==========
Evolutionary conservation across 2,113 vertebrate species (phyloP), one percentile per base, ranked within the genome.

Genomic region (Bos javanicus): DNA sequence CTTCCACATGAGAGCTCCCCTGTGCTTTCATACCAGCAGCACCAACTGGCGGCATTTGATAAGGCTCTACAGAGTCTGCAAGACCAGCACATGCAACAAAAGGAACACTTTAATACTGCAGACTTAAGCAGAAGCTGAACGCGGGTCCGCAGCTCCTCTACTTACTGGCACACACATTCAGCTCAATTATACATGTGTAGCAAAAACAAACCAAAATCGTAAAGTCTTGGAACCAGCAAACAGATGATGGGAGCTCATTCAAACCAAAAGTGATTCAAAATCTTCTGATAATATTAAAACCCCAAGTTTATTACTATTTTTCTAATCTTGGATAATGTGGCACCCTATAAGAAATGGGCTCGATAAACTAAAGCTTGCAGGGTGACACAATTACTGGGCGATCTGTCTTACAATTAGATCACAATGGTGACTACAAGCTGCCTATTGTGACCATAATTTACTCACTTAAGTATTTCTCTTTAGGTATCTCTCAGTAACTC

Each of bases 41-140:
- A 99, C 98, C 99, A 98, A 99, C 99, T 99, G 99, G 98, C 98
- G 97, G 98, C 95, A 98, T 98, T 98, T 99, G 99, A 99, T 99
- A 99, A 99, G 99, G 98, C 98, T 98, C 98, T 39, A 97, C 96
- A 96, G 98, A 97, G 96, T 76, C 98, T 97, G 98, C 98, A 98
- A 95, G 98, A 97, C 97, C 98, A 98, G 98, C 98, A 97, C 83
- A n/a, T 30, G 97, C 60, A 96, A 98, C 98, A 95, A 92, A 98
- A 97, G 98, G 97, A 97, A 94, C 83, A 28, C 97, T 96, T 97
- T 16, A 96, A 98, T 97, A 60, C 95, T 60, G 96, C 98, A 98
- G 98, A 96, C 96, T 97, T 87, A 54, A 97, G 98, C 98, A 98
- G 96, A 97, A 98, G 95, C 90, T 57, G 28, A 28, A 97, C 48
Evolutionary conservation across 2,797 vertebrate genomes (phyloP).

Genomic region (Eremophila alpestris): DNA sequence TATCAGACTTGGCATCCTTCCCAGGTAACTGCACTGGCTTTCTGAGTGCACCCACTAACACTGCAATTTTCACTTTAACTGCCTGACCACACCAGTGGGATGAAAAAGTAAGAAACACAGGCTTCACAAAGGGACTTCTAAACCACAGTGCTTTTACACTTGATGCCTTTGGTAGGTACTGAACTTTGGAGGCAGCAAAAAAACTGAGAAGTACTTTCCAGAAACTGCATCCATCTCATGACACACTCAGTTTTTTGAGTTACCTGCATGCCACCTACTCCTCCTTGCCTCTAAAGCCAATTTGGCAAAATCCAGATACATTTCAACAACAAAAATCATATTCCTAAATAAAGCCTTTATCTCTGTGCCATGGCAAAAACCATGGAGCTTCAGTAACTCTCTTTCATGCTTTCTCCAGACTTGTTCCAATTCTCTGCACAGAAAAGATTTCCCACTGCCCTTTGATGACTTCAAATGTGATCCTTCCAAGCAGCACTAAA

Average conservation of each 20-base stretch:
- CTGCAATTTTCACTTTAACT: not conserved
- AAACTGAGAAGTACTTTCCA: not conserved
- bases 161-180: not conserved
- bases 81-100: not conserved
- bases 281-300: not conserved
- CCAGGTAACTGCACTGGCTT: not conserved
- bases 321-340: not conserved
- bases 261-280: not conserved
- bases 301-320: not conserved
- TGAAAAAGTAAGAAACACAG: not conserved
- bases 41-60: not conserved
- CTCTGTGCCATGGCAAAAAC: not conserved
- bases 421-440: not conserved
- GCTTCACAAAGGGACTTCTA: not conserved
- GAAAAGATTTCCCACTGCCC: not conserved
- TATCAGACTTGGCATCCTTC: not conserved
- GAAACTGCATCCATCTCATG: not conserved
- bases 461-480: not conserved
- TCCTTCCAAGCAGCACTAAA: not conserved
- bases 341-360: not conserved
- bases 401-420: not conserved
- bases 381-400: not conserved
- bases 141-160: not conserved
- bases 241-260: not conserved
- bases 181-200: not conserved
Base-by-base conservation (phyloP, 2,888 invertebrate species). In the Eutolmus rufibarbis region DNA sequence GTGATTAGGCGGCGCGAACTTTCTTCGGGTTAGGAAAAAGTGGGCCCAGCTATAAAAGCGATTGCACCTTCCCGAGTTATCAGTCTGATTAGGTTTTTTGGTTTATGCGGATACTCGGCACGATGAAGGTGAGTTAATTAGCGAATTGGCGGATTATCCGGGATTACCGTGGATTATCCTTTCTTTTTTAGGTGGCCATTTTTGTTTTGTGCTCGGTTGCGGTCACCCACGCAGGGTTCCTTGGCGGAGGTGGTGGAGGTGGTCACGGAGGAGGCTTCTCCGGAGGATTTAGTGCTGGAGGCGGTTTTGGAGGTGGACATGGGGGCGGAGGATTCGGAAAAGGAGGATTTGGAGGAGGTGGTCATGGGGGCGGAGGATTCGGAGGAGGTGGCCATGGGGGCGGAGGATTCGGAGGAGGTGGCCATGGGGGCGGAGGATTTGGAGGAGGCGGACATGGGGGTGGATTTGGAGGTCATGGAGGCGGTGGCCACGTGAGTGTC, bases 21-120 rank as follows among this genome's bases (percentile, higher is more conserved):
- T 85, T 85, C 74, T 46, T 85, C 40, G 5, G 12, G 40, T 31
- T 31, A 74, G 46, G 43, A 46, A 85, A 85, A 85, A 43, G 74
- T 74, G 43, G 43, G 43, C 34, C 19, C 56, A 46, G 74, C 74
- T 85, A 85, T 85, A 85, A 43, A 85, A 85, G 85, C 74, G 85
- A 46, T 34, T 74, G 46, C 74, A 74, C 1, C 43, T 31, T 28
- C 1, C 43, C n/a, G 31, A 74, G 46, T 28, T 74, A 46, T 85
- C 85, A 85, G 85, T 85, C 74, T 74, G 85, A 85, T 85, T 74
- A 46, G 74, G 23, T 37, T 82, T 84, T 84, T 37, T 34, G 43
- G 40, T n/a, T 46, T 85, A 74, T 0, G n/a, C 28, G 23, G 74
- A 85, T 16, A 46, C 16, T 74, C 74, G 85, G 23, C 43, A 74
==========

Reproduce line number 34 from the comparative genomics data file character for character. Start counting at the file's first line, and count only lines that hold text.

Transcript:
- bases 461-480: not conserved